From: John Conover <>
Subject: Re: SFI
Date: Sat, 26 Oct 1996 17:40:59 -0700

I have a few minutes while the compiler runs out. In 1/f to the n'th
stuff, ie., 1/f^n, measuring n can be done with a spectrum
analyzer. Obviously, if n = 2, then it is a Gaussian noise source that
has been passed through an integrator. (Unfortunately, conventional
statistics won't work any more-you have to differentiate it to work on
it with those kind of statistics.) Many, (most?,) times in nature, n
is not 2, but can be fractional, (1.5, etc.,) thus the name fractional
integration, or fractal process. If n = 2, then it is called
fractional Brownian motion. And here is the corker. Two fractional
Brownian voltages do not add root mean square-they add linearly. (So,
trying to play games by restricting the bandwidth because the noise
voltage goes down faster than the information/data rate voltage
doesn't work any more.) In point of fact, n is related to the root
mean square in v0^2 = v1^2 + v2^2, and in fractional Brownian process'
it is v0^1 = v1^1 + v2^1.

Note that there are other implications. If n = 2, then the range of
variation in a graph will be proportional to the square root of time,
ie., if we measure the range of a stock's price over one year, then
over a two year period, we would expect the range to increase by 1.414
times. The root means square of the stock's price would remain
constant. (And, within reason, this is the case.) We would also expect
manufacturing variances to do the same, (irregardless of what MBO and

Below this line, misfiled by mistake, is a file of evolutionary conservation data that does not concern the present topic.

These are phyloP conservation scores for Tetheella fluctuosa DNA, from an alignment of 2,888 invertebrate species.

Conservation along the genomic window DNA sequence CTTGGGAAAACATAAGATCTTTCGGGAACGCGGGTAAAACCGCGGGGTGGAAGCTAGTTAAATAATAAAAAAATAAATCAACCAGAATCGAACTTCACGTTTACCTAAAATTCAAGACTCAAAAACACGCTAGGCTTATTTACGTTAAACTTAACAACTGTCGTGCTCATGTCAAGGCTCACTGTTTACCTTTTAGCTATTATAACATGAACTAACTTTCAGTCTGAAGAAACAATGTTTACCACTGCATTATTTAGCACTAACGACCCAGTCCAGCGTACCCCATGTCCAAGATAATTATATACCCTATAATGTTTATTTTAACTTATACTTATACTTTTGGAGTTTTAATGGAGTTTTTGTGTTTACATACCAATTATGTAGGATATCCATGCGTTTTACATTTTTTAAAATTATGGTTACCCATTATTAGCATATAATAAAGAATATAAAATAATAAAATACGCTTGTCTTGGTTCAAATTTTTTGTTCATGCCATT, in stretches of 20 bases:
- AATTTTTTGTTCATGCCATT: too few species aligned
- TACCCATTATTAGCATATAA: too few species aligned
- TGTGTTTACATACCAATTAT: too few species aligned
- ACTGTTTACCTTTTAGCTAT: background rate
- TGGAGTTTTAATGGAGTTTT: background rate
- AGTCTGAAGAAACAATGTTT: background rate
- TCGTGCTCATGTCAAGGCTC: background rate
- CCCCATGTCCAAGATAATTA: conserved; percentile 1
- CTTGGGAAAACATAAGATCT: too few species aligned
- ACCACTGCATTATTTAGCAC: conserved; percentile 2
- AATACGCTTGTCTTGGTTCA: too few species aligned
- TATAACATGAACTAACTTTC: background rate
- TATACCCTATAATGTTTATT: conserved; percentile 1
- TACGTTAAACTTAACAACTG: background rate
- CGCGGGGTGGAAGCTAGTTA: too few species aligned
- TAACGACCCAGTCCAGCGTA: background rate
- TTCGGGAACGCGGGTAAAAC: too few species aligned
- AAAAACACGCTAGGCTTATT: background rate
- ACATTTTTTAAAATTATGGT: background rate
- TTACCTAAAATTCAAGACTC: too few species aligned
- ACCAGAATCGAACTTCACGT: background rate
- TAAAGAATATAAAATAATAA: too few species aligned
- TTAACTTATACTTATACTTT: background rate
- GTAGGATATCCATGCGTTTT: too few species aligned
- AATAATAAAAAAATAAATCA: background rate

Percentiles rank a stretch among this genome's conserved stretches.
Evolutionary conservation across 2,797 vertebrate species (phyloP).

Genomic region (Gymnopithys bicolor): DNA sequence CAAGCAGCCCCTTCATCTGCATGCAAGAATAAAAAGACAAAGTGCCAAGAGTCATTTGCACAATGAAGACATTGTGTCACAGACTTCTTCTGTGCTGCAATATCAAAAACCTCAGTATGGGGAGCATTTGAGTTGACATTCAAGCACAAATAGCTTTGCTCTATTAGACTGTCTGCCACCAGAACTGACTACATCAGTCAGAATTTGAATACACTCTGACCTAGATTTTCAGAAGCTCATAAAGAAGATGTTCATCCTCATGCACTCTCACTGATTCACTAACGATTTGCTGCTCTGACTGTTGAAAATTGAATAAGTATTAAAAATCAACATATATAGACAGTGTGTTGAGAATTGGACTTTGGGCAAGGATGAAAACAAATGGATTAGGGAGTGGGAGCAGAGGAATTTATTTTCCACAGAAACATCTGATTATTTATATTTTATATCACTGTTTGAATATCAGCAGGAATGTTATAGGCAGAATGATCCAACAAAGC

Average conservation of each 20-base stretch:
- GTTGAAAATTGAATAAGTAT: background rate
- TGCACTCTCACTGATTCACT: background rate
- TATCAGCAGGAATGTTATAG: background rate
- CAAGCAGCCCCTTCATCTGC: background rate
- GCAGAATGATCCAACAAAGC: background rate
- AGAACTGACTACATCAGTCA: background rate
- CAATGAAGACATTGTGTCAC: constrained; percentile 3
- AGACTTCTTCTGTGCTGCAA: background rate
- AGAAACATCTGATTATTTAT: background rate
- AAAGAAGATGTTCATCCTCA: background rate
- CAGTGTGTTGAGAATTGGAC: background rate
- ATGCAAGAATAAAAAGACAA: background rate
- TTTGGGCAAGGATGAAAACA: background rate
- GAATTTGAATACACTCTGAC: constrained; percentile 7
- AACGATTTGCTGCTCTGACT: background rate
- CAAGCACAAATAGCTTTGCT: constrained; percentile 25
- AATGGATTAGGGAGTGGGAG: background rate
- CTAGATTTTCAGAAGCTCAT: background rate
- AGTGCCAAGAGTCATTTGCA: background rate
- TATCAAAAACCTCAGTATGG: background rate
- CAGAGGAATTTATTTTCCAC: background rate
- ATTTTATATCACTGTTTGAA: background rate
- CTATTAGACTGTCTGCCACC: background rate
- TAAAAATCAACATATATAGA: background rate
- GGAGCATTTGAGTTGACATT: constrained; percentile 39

Harvard say-which are based on the wrong kind of statistics.)

Bottom line is that the conventional statistics are good only if n =
2, and are simply a single subset of a whole family, (actually
infinite,) of statistical systems.

If n > 3, then the system is termed "chaotic." These systems exhibit
cyclic, (not to be confused with periodic,) phenomena. Sun spots are
an example. (They are not periodic, because the "period" seems to
wonder around at random.) Spice is a good program, (using electronic
chaos generators,) to experiment with such things-see "IEEE Circuits
and Systems." Someone is always coming up with a new chaos generator.

A good way of thinking about such things is a coin toss game. The
graph of the gambler's capital is a fixed increment fractal, (Brownian
in nature, but not fractional.) Note that the capital will have large
swings, going away from zero, (ie., the original starting point,) for
many tosses, ie., it will look like, (and is,) a 1/f type of process.
Note that it is a trend-reinforcing process, (once it goes in one
direction, chances are, it will continue for a long time-ie., it is no
longer a 50-50 proposition where conventional statistics are
applicable.) Note that if you play two games concurrently, the two
capitals add linearly, and not root mean square.



John Conover,,

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